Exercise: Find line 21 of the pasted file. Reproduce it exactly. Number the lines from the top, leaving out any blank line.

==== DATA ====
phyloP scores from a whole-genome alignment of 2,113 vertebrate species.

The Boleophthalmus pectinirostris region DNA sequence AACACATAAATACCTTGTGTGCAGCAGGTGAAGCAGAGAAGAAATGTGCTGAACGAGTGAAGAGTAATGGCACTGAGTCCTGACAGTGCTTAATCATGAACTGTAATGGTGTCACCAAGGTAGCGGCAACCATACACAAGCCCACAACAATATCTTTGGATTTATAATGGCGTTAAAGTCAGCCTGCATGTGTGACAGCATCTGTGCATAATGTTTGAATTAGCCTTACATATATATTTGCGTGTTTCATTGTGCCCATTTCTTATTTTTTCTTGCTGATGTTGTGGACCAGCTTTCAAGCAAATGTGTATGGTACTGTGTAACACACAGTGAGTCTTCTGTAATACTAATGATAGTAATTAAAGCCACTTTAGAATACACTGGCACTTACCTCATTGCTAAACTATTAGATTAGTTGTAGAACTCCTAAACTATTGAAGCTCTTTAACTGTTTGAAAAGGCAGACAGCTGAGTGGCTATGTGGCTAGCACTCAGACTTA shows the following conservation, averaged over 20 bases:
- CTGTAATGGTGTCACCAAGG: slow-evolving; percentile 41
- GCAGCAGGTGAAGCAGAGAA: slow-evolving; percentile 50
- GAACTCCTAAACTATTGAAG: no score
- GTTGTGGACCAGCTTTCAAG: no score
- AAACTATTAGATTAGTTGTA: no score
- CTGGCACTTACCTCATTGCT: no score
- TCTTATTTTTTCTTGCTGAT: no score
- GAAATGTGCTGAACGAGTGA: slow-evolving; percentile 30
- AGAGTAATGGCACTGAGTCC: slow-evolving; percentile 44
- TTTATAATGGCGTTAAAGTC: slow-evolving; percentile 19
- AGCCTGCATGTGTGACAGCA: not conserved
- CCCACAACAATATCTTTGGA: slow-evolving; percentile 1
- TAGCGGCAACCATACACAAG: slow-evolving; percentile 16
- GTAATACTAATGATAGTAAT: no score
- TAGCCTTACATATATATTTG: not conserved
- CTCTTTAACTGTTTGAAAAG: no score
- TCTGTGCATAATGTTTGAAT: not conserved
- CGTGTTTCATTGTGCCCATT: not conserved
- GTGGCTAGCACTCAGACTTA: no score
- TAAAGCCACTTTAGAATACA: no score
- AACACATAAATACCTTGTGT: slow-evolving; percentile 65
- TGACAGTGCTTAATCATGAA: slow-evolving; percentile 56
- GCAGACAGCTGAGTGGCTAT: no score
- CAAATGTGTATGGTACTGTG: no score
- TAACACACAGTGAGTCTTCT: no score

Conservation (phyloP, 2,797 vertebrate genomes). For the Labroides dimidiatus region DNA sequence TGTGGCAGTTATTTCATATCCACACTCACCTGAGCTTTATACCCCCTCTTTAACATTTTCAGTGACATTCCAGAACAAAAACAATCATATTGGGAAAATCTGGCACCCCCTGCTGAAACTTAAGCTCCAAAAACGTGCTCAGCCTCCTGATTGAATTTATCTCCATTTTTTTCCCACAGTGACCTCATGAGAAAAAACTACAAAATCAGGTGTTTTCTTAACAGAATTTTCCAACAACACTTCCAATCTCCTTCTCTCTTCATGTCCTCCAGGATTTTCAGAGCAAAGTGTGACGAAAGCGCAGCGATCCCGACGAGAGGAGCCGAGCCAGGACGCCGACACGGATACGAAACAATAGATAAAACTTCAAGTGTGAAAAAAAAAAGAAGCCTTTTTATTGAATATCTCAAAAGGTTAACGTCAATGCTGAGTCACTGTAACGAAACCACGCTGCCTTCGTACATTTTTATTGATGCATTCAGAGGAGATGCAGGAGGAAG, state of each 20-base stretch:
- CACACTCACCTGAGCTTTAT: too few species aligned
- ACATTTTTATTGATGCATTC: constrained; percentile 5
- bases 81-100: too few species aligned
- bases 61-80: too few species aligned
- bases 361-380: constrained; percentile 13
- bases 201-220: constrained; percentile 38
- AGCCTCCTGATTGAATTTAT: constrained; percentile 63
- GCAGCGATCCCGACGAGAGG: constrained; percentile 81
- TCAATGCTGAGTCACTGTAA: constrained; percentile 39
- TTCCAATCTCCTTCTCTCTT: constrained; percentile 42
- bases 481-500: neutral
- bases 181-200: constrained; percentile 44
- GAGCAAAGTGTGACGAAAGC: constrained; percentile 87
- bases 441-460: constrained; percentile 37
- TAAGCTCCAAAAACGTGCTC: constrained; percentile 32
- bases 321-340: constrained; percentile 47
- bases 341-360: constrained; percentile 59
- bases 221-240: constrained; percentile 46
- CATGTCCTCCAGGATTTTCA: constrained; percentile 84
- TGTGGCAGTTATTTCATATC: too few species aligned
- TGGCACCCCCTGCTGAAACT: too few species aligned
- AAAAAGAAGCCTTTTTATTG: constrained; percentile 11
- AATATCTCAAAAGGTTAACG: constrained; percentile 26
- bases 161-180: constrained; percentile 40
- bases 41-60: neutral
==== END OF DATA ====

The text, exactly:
- GTGGCTAGCACTCAGACTTA: no score